Cheaper by the Dirty Dozen?

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When passing by the produce aisle of a supermarket, do you ever wonder what makes an organic apple or cucumber worth the extra cost? It’s healthier, you may think. But why?

One reason is that it does not contain pesticides, which are toxic substances that target pests, such as insects and weeds. So does that mean you should always choose organic? Purchasing organic foods may seem like a healthy and environmentally-friendly solution, but the financial cost can be relatively higher than that of conventional foods. Healthy Aggies recommend to find a balance between choosing organic and conventional foods that work with your budget and personal values.

According to the Environmental Working Group (EWG), there are 12 fruits and vegetables often contaminated by pesticides and are referred as “The Dirty Dozen.”

The Dirty Dozen from 2015 (beginning with the most contaminated):

  1. Apples
  2. Peaches
  3. Nectarines
  4. Strawberries
  5. Grapes
  6. Celery
  7. Spinach
  8. Sweet bell peppers
  9. Cucumbers
  10. Cherry tomatoes
  11. Snap peas – imported
  12. Potatoes

What makes these fruits and vegetables so ‘dirty’?

These fruits and vegetables have thin skin and farmers usually use pesticides since they are more prone to pests. Peaches, for example, have such thin skin that pesticides leach in and are absorbed by the flesh of the fruit. Other fruits, such as apples, contain diphenylamine (DPA), a chemical wax that is intentionally applied to the skin for aesthetic appeal.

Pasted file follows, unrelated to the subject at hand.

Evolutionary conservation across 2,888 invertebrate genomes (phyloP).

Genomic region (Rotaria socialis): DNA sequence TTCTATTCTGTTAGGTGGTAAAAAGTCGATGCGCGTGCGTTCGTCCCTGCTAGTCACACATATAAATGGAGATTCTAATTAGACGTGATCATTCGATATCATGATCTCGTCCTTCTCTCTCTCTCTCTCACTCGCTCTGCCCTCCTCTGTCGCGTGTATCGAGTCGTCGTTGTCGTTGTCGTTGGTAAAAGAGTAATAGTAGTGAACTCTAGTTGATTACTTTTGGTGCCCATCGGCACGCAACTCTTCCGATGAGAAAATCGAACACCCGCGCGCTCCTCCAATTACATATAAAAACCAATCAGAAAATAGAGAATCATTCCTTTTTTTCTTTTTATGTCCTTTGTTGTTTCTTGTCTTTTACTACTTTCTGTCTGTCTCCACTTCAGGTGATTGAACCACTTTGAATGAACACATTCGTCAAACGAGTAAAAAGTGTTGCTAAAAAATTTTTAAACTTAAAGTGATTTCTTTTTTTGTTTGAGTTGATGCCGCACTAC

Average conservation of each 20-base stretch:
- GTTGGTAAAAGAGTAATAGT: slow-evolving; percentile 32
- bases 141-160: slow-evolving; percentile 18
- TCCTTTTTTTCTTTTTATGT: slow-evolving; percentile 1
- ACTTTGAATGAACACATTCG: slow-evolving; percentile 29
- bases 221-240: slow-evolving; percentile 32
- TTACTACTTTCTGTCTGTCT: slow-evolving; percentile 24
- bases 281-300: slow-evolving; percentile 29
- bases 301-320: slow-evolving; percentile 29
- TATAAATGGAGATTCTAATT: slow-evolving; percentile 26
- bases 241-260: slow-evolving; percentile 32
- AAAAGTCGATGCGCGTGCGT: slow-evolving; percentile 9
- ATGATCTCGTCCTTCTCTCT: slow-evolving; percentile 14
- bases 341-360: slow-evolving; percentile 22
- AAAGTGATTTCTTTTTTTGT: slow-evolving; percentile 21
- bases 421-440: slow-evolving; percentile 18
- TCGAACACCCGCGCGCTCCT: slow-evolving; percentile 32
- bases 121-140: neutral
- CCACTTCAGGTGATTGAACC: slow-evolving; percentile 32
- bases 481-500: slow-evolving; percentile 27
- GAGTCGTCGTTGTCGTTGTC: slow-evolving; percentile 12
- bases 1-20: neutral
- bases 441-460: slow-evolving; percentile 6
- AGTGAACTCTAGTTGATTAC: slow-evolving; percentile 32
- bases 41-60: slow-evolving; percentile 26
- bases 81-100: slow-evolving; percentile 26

Why should I avoid pesticides?

According to the Toxics Action Center, an accumulation of pesticides in the body can result to health hazards that range from short-term (i.e. headaches, nausea) to chronic diseases (i.e. cancers, reproductive harm).

How can I reduce pesticide consumption?

You can purchase produce from ‘The Clean Fifteen.’ These fruits and vegetables have more protective skins that help prevent pesticides from leaching in. EWG found that only 1% of avocados showed any detectable pesticides. Additionally, 89% of pineapples, 82% of kiwi, 80% of papayas, 88% of mango and 61% of cantaloupe have had no chemical residues.

The Clean Fifteen from 2015 (beginning with the least contaminated):

  1. Avocados
  2. Sweet corn
  3. Pineapples
  4. Cabbage
  5. Sweet peas frozen
  6. Onions
  7. Asparagus
  8. Mangos
  9. Papayas
  10. Kiwi
  11. Eggplant
  12. Grapefruit
  13. Cantaloupe
  14. Cauliflower
  15. Sweet Potatoes

Ultimately, it is your decision whether to choose organic or conventional produce, which can depend on your financial resources and personal values. Consider getting to know your grower and visit your local farmers’ market (offered on-campus and downtown Davis). Some growers don’t use pesticides and are certified organic but also don’t charge the extra cost. It is encouraged to be mindful of your food choices and take advantage of the EWG and campus resources to make your next produce purchases more healthful and cost effective.

Sources of information:

http://www.ewg.org/foodnews/dirty_dozen_list.php

http://www.who.int/ceh/capacity/Pesticides.pdf

http://www.toxicsaction.org/problems-and-solutions/pesticides

 

 

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